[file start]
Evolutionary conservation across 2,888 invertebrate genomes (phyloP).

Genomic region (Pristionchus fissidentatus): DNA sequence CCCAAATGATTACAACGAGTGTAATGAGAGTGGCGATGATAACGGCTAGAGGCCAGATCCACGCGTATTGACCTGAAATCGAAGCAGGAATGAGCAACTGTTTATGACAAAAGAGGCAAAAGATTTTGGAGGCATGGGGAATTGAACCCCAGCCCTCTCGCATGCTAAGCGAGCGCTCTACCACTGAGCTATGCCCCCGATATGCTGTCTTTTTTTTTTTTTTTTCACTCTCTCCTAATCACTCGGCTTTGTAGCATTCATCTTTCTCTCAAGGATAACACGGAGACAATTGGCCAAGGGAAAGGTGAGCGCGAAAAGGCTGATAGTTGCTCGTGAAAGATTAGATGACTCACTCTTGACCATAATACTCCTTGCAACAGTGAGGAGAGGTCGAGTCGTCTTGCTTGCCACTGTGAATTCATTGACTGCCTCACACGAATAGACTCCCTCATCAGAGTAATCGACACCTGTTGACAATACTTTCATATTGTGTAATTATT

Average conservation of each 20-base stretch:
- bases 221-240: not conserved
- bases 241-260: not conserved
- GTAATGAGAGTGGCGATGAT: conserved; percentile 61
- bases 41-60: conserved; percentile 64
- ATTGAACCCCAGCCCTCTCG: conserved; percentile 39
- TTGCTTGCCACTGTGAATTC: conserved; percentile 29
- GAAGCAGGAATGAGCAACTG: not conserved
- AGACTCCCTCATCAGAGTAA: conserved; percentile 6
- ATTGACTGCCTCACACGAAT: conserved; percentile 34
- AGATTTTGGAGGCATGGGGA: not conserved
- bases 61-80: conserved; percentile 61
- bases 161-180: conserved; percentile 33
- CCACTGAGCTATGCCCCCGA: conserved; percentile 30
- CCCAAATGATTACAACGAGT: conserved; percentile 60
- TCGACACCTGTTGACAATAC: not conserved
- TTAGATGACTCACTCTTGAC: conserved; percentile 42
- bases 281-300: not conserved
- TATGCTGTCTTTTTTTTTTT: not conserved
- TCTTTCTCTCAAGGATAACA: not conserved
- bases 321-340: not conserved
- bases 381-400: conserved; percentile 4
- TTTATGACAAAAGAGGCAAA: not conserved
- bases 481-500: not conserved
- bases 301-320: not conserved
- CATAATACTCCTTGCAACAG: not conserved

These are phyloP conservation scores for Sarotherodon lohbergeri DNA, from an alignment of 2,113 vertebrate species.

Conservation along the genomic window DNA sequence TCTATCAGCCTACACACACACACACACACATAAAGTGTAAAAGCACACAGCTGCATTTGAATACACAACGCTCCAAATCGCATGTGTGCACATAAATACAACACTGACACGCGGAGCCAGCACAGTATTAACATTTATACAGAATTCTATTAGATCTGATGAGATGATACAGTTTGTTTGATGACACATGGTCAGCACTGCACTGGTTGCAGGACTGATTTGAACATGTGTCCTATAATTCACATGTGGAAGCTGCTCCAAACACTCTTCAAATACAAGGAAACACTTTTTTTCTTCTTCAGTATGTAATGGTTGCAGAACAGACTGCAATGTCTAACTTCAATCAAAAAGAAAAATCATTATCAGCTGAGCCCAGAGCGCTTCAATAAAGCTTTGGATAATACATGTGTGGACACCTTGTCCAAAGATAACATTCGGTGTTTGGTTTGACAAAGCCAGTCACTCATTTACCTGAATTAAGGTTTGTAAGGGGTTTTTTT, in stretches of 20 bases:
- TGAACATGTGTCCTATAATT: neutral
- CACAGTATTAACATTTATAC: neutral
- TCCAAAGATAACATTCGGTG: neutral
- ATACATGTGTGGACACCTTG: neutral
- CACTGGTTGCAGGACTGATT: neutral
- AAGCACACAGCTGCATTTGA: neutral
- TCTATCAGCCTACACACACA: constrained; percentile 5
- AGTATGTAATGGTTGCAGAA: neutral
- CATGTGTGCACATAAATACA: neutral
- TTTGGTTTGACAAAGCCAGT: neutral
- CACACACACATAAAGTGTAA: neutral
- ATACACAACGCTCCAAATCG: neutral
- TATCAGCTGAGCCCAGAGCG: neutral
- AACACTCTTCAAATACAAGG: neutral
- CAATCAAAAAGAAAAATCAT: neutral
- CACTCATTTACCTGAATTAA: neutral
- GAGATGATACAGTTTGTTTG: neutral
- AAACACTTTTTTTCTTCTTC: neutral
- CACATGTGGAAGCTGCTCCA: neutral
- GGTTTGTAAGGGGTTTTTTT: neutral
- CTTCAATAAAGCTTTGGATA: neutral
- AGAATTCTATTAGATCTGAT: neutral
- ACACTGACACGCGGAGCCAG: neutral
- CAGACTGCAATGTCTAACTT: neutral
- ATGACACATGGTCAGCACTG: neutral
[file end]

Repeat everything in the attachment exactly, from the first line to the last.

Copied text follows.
Evolutionary conservation across 2,888 invertebrate genomes (phyloP).

Genomic region (Pristionchus fissidentatus): DNA sequence CCCAAATGATTACAACGAGTGTAATGAGAGTGGCGATGATAACGGCTAGAGGCCAGATCCACGCGTATTGACCTGAAATCGAAGCAGGAATGAGCAACTGTTTATGACAAAAGAGGCAAAAGATTTTGGAGGCATGGGGAATTGAACCCCAGCCCTCTCGCATGCTAAGCGAGCGCTCTACCACTGAGCTATGCCCCCGATATGCTGTCTTTTTTTTTTTTTTTTCACTCTCTCCTAATCACTCGGCTTTGTAGCATTCATCTTTCTCTCAAGGATAACACGGAGACAATTGGCCAAGGGAAAGGTGAGCGCGAAAAGGCTGATAGTTGCTCGTGAAAGATTAGATGACTCACTCTTGACCATAATACTCCTTGCAACAGTGAGGAGAGGTCGAGTCGTCTTGCTTGCCACTGTGAATTCATTGACTGCCTCACACGAATAGACTCCCTCATCAGAGTAATCGACACCTGTTGACAATACTTTCATATTGTGTAATTATT

Average conservation of each 20-base stretch:
- bases 221-240: not conserved
- bases 241-260: not conserved
- GTAATGAGAGTGGCGATGAT: conserved; percentile 61
- bases 41-60: conserved; percentile 64
- ATTGAACCCCAGCCCTCTCG: conserved; percentile 39
- TTGCTTGCCACTGTGAATTC: conserved; percentile 29
- GAAGCAGGAATGAGCAACTG: not conserved
- AGACTCCCTCATCAGAGTAA: conserved; percentile 6
- ATTGACTGCCTCACACGAAT: conserved; percentile 34
- AGATTTTGGAGGCATGGGGA: not conserved
- bases 61-80: conserved; percentile 61
- bases 161-180: conserved; percentile 33
- CCACTGAGCTATGCCCCCGA: conserved; percentile 30
- CCCAAATGATTACAACGAGT: conserved; percentile 60
- TCGACACCTGTTGACAATAC: not conserved
- TTAGATGACTCACTCTTGAC: conserved; percentile 42
- bases 281-300: not conserved
- TATGCTGTCTTTTTTTTTTT: not conserved
- TCTTTCTCTCAAGGATAACA: not conserved
- bases 321-340: not conserved
- bases 381-400: conserved; percentile 4
- TTTATGACAAAAGAGGCAAA: not conserved
- bases 481-500: not conserved
- bases 301-320: not conserved
- CATAATACTCCTTGCAACAG: not conserved

These are phyloP conservation scores for Sarotherodon lohbergeri DNA, from an alignment of 2,113 vertebrate species.

Conservation along the genomic window DNA sequence TCTATCAGCCTACACACACACACACACACATAAAGTGTAAAAGCACACAGCTGCATTTGAATACACAACGCTCCAAATCGCATGTGTGCACATAAATACAACACTGACACGCGGAGCCAGCACAGTATTAACATTTATACAGAATTCTATTAGATCTGATGAGATGATACAGTTTGTTTGATGACACATGGTCAGCACTGCACTGGTTGCAGGACTGATTTGAACATGTGTCCTATAATTCACATGTGGAAGCTGCTCCAAACACTCTTCAAATACAAGGAAACACTTTTTTTCTTCTTCAGTATGTAATGGTTGCAGAACAGACTGCAATGTCTAACTTCAATCAAAAAGAAAAATCATTATCAGCTGAGCCCAGAGCGCTTCAATAAAGCTTTGGATAATACATGTGTGGACACCTTGTCCAAAGATAACATTCGGTGTTTGGTTTGACAAAGCCAGTCACTCATTTACCTGAATTAAGGTTTGTAAGGGGTTTTTTT, in stretches of 20 bases:
- TGAACATGTGTCCTATAATT: neutral
- CACAGTATTAACATTTATAC: neutral
- TCCAAAGATAACATTCGGTG: neutral
- ATACATGTGTGGACACCTTG: neutral
- CACTGGTTGCAGGACTGATT: neutral
- AAGCACACAGCTGCATTTGA: neutral
- TCTATCAGCCTACACACACA: constrained; percentile 5
- AGTATGTAATGGTTGCAGAA: neutral
- CATGTGTGCACATAAATACA: neutral
- TTTGGTTTGACAAAGCCAGT: neutral
- CACACACACATAAAGTGTAA: neutral
- ATACACAACGCTCCAAATCG: neutral
- TATCAGCTGAGCCCAGAGCG: neutral
- AACACTCTTCAAATACAAGG: neutral
- CAATCAAAAAGAAAAATCAT: neutral
- CACTCATTTACCTGAATTAA: neutral
- GAGATGATACAGTTTGTTTG: neutral
- AAACACTTTTTTTCTTCTTC: neutral
- CACATGTGGAAGCTGCTCCA: neutral
- GGTTTGTAAGGGGTTTTTTT: neutral
- CTTCAATAAAGCTTTGGATA: neutral
- AGAATTCTATTAGATCTGAT: neutral
- ACACTGACACGCGGAGCCAG: neutral
- CAGACTGCAATGTCTAACTT: neutral
- ATGACACATGGTCAGCACTG: neutral